Did you know that most homeowners refinance their mortgage at least once? Since refinancing does come with a cost, you need to determine what your goals are if you choose to do so. Remember, a refinance is a new restructured mortgage that is often at a lower interest rate and with a different loan term.
Should you refinance?
Here are several questions to ask yourself, all of which will help you determine if refinancing makes sense for you:
Is the new mortgage rate lower?
If your interest rate is higher than what is being offered, it may benefit you to refinance. A lower mortgage rate will give you a lower monthly mortgage payment. However, the life of the loan will return to its original term. This is called a rate/term refinance and is used for immediate savings.
Is a shorter term loan possible?
Choosing a shorter term loan is a long-term strategy for saving. Shorter term mortgages have lower mortgage rates, but they are amortized for fewer years, and can make the monthly mortgage payment higher than what you are already paying. If you can comfortably do this, then the total interest paid over the life of the loan will be significantly lower because the mortgage will end sooner.
Do you have other high-rate debts to consolidate?
If you have other debts that have high interest rates, it may make sense to consolidate that debt with a refinance. Consolidating debt does not eliminate it. Instead, the debt is paid and the total balance is added to the mortgage amount. It is then paid monthly through the mortgage payment at the lower rate. As long as there is enough equity in the home, you can borrow funds, over and above the mortgage balance, to pay off these debts. Many homeowners take this type of refinance to eliminate credit card debt, home equity loans, auto loans, student loans, etc.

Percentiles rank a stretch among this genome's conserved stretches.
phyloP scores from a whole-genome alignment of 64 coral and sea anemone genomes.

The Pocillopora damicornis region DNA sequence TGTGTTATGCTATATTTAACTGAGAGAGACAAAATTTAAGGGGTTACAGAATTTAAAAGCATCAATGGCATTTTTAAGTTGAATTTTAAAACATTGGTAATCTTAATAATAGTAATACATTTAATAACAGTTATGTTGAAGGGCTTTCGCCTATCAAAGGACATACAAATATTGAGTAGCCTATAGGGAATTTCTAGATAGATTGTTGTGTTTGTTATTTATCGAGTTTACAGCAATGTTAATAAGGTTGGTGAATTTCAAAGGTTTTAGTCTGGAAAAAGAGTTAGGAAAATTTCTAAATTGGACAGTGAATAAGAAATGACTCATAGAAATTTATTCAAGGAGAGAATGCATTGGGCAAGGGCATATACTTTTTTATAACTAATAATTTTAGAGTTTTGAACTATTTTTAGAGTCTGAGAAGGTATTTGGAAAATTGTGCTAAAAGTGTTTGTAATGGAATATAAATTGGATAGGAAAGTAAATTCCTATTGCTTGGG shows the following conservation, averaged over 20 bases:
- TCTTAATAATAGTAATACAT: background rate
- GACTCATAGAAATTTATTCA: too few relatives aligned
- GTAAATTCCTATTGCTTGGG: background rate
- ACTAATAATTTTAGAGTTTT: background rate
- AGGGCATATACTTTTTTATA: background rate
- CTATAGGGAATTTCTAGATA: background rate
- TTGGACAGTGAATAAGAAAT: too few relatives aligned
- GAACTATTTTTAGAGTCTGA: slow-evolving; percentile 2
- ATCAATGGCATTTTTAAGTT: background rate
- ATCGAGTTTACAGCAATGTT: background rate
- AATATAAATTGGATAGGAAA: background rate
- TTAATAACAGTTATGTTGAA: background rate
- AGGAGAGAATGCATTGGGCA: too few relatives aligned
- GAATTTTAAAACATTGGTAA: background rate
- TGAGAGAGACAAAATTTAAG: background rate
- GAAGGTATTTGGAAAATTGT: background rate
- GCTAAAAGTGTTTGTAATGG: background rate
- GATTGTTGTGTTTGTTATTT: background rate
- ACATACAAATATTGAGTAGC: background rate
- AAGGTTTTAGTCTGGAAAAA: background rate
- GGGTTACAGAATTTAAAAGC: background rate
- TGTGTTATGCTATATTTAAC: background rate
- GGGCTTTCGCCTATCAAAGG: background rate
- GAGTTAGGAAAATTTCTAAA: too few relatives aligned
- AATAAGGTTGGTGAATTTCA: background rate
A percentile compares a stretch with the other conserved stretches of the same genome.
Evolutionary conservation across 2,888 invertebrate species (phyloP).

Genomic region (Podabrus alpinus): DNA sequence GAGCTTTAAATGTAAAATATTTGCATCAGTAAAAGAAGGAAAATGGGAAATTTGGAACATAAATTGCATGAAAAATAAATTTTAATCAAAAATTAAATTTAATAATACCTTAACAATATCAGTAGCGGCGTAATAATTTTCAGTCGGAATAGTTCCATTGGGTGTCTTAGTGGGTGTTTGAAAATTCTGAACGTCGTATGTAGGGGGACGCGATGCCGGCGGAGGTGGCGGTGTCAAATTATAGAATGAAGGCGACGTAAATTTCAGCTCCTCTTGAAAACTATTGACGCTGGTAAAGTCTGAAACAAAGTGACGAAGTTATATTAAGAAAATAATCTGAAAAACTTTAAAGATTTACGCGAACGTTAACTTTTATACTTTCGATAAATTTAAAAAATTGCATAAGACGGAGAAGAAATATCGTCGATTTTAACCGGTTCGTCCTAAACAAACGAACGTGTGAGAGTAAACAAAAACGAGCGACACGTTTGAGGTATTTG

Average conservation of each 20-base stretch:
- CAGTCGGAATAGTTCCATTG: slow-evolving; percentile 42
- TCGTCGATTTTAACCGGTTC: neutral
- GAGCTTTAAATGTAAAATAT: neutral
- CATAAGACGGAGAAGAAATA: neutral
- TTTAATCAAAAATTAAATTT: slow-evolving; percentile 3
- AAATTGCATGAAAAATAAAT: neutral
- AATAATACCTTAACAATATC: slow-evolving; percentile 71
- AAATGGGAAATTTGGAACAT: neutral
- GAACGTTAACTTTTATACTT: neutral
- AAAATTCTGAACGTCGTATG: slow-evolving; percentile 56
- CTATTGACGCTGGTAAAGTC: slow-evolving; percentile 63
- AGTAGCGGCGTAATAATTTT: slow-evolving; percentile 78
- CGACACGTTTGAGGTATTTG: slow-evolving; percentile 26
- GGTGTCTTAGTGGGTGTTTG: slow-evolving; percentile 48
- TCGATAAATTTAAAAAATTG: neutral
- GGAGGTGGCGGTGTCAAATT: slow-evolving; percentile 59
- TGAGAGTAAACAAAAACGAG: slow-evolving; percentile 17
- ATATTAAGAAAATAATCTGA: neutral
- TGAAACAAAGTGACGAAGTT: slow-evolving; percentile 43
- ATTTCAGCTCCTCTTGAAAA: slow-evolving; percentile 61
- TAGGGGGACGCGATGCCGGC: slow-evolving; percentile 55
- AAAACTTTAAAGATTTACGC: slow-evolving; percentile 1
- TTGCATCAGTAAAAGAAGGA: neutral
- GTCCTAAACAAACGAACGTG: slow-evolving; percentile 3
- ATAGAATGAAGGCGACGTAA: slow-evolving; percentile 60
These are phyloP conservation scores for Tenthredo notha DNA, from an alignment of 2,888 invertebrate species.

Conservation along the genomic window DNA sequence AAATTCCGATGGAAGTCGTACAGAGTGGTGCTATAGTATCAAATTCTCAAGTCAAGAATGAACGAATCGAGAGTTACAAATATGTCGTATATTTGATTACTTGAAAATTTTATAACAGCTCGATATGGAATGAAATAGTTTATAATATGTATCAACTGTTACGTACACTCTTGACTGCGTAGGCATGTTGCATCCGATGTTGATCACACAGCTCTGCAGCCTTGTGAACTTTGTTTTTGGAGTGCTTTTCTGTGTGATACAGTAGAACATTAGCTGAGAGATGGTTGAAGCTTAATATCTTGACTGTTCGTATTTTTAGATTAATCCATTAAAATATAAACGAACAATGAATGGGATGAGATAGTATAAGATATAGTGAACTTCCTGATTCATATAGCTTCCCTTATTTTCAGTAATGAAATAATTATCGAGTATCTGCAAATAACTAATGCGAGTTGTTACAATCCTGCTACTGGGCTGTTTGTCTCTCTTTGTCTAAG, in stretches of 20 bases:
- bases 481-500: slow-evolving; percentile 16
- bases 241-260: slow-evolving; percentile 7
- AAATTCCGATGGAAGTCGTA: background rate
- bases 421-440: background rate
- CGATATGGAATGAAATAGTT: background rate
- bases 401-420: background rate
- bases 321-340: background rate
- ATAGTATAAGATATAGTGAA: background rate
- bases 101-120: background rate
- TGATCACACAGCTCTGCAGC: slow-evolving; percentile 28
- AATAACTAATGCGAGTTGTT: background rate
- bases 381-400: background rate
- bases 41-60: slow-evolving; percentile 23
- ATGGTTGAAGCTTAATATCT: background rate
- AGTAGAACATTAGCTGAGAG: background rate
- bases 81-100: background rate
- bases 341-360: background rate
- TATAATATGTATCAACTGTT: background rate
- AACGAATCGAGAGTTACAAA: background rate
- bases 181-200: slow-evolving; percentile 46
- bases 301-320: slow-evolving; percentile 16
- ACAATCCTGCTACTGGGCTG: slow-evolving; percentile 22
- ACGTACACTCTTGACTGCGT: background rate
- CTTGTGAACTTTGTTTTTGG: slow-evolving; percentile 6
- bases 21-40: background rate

Are your current loan terms risky?
Many first time homebuyers choose adjustable rate mortgages (ARM) because of the temporary lower monthly payment. However, an ARM is considered risky because the mortgage rate is not fixed and will change in the future. It is a common practice to refinance before the ARM is scheduled for a rate adjustment.
Are you staying in this home?
The number of years that you plan to live in your home is significant if you are thinking about refinancing. There are expenses associated with refinancing, which must be paid at closing, or added to the mortgage balance. The break-even period occurs when the cost to refinance has been paid by the monthly savings, after which it becomes pure savings to you. If you plan on moving before the break-even period, it probably does not make sense to refinance.
Even though you may have other reasons for refinancing, the common goal is to save money. Whether it is a reduced rate, reduced monthly payment, reduced term, consolidation of debt, or a switch to a stable loan program, refinancing must make sense for you and your personal situation.
Editor’s Note: A ditech Home Loan Specialist can help you determine if it makes sense for you to refinance. Contact one today.